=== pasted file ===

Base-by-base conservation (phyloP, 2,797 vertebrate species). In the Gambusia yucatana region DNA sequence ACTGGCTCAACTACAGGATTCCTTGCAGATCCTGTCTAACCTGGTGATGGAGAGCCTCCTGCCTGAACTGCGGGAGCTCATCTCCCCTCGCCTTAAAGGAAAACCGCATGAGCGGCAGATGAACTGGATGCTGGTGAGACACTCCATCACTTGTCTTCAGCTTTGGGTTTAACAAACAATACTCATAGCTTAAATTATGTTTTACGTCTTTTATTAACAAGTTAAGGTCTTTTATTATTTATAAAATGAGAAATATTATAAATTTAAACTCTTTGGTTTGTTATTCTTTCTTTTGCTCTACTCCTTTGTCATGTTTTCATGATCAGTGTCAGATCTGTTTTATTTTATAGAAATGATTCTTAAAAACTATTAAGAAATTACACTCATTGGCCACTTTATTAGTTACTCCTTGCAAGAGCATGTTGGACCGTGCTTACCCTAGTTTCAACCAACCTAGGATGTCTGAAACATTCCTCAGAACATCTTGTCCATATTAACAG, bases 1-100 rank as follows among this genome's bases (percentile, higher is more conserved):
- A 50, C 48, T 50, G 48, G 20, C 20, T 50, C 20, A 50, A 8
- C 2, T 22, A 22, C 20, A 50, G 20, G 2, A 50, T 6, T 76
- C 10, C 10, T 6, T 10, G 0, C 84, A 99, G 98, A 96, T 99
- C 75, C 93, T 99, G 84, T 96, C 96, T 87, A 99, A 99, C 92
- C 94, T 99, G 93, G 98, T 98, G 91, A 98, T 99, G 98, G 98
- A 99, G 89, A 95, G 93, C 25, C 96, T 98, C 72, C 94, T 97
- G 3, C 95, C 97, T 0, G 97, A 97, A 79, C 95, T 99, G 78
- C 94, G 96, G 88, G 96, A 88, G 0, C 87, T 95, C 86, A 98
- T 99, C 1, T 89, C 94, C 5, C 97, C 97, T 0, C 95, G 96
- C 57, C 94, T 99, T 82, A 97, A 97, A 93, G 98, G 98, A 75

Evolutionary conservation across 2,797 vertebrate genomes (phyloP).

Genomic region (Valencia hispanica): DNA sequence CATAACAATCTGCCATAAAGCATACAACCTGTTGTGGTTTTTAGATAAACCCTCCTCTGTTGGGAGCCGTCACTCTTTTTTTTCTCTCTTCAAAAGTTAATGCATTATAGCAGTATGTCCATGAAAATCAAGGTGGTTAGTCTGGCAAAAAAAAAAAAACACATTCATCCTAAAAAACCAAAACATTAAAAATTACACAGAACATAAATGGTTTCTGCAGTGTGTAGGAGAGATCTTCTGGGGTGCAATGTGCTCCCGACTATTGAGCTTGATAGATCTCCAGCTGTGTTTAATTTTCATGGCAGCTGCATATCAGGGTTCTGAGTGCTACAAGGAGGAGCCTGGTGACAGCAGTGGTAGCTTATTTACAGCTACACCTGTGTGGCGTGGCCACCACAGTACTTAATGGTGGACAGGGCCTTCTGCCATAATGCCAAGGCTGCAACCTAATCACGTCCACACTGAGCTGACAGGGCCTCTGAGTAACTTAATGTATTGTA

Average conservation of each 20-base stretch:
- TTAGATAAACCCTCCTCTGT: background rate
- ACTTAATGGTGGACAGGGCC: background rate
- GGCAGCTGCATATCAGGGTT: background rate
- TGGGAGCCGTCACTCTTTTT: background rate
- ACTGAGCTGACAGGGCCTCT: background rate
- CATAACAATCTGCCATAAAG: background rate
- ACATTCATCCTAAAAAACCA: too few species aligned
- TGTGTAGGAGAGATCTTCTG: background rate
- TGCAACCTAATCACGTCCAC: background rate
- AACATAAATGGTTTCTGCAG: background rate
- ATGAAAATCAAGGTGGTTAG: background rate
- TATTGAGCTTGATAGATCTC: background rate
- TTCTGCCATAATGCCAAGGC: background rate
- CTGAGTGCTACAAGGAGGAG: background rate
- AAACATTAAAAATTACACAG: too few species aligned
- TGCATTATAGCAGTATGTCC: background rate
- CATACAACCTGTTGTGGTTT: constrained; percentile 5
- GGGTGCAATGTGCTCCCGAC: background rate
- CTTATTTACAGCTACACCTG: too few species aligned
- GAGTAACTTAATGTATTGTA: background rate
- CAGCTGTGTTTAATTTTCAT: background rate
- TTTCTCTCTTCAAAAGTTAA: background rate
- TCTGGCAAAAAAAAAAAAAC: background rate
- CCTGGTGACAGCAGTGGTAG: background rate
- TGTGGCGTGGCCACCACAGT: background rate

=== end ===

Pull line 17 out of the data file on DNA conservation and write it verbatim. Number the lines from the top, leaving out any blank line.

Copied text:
- GGCAGCTGCATATCAGGGTT: background rate